9. Environmental impact statement on the siting of nuclear power plants: scoping summary report

    International Nuclear Information System (INIS)

    1981-12-01

    The NRC staff has completed its scoping process for the Environmental Impact Statement for the revision of its regulations on the siting of nuclear power plants. The rulemaking and environmental review have been focused to concentrate on significant issues and alternatives and to delete items from the rulemaking on which it is not appropriate to proceed at this time. A brief discussion of the major comments is included

  10. Summary of the engineering assessment of inactive uranium mill tailings, Spook Site, Converse County, Wyoming

    International Nuclear Information System (INIS)

    1981-10-01

    Ford, Bacon, Davis Utah Inc. has reevaluated the Spook site in order to revise the December 1977 engineering assessment of the problems resulting from the existence of radioactive uranium mill tailings 48 mi northeast of Casper, in Converse County, Wyoming. This engineering assessment has included the preparation of topographic maps, the performance of core drillings and radiometric measurements sufficient to determine areas and volumes of tailings and radiation exposures of individuals and nearby populations, the investigations of site hydrology and meteorology, and the evaluation and costing of alternative corrective actions. Radon gas released from the 187,000 tons of tailings at the Spook site constitutes the most significant environmental impact, although windblown tailings and external gamma radiation also are factors. The four alternative actions presented in this engineering assessment range from millsite decontamination with the addition of 3 m of stabilization cover materI), to rema densitometers for measuring cross-sectionally averaged mass velocity in steady steam-water flow are presented. The results are interpreted ntation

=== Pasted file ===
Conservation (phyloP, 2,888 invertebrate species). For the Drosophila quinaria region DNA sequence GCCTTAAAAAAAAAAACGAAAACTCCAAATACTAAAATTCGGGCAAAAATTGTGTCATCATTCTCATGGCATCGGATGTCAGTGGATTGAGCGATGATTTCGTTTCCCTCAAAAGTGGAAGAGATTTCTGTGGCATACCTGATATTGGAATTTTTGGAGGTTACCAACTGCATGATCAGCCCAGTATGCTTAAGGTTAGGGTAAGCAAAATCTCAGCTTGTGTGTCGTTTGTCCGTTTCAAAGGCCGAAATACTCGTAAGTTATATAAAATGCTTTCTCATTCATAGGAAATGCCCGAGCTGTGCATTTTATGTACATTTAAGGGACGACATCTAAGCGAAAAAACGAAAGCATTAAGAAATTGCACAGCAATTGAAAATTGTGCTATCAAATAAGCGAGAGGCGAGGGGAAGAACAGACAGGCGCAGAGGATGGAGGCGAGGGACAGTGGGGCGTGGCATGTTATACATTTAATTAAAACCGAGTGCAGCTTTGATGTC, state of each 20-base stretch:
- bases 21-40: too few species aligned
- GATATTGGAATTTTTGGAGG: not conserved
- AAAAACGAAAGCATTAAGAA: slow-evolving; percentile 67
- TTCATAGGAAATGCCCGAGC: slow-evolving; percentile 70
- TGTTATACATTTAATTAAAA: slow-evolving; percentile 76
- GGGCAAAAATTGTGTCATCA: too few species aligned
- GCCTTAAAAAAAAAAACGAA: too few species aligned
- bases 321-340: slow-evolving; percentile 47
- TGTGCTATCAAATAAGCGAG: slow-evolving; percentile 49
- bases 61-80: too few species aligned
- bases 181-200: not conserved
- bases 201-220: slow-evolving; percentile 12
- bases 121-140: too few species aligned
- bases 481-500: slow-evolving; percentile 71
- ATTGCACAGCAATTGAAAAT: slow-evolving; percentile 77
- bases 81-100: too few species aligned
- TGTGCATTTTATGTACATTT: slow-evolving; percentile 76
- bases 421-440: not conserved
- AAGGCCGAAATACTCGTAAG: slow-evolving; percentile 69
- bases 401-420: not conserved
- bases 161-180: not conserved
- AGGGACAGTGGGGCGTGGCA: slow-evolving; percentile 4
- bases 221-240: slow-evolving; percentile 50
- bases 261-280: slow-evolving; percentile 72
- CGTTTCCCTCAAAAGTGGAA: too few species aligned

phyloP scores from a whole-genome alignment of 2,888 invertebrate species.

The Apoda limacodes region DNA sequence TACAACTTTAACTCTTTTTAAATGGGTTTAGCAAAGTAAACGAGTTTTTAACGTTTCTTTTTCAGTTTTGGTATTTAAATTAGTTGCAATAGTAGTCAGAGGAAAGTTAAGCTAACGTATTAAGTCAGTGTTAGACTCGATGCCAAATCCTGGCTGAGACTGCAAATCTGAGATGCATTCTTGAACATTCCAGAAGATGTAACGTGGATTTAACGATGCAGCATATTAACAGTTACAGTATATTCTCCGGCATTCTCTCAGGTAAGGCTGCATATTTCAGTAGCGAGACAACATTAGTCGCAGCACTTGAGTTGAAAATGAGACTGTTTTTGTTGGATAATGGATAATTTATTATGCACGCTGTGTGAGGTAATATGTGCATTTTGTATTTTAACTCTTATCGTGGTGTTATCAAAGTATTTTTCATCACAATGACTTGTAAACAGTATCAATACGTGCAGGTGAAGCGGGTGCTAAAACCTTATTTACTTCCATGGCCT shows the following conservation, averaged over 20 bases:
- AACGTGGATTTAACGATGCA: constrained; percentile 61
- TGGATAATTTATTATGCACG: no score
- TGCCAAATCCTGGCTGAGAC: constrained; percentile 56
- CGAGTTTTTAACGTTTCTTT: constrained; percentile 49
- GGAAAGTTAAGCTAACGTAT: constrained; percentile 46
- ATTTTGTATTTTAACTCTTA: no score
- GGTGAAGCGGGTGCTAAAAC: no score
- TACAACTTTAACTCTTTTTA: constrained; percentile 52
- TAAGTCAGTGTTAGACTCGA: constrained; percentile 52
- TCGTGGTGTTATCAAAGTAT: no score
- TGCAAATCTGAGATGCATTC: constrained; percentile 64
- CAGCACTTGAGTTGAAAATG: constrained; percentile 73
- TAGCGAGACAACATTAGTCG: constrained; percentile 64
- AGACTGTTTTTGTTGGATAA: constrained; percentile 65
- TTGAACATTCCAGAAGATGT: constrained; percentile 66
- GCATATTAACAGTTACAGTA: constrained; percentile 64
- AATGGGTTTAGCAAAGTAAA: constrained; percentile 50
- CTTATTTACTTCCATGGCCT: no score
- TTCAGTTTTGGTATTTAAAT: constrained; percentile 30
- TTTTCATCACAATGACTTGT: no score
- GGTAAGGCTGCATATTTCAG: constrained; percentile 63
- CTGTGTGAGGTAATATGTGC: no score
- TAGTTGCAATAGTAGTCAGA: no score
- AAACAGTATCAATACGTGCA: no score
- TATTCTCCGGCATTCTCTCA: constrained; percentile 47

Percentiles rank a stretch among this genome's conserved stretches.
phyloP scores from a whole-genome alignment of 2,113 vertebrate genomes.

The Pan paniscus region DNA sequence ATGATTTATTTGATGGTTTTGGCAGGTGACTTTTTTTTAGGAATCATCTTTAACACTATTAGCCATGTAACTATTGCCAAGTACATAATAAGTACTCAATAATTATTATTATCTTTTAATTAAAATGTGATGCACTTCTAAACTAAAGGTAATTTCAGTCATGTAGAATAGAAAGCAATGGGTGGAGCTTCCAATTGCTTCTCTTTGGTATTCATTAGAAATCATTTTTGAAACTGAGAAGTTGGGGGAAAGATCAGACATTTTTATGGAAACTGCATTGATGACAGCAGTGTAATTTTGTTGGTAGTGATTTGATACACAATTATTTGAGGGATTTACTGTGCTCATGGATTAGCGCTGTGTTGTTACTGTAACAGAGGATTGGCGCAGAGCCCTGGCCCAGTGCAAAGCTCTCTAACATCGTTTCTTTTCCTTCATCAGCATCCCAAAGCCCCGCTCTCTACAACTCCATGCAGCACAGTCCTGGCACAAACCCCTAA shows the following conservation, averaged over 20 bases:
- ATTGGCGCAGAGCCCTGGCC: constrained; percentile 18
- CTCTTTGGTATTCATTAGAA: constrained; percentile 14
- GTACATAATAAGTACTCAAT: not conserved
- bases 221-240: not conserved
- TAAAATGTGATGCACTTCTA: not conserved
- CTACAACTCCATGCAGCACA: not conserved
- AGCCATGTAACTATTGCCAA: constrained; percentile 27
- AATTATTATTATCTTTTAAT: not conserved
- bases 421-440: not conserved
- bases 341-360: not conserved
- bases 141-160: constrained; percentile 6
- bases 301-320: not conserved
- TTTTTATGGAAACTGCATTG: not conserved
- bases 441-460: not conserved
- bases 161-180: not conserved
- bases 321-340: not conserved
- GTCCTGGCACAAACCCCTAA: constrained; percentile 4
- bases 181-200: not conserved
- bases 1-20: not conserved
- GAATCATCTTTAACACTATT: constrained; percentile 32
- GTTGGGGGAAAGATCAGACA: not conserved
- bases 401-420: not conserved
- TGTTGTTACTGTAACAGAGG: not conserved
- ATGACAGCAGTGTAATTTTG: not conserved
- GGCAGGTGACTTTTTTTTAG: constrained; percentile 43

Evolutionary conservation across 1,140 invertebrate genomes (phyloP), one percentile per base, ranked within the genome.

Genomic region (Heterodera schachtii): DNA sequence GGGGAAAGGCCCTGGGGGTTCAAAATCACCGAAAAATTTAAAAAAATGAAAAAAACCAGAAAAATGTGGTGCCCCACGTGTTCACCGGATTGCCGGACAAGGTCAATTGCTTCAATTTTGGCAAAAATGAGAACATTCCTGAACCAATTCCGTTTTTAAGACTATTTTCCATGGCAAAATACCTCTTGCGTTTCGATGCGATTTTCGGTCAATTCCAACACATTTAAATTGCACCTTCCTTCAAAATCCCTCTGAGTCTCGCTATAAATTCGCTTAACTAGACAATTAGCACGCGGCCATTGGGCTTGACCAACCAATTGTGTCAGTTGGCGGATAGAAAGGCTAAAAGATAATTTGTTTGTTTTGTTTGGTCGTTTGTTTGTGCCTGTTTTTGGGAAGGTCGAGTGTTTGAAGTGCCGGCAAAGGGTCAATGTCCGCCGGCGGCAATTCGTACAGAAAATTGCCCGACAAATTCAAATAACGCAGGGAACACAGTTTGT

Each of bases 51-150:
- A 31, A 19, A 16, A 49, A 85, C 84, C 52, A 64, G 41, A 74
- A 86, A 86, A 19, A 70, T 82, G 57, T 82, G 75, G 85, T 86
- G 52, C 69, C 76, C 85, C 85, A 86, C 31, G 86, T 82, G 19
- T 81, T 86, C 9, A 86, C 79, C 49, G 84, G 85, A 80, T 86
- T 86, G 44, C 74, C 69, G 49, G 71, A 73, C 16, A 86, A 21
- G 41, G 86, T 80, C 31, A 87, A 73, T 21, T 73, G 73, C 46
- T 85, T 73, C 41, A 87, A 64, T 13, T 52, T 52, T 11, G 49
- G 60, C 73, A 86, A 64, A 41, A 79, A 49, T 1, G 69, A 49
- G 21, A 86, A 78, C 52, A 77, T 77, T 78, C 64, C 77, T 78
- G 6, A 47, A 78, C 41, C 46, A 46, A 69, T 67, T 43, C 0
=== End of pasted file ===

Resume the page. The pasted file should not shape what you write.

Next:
11. The Niagara Falls Storage Site Remedial Action Project. Status update and summary of special features

    International Nuclear Information System (INIS)

    Campbell, L.F.; Coxon, G.D.

    1986-01-01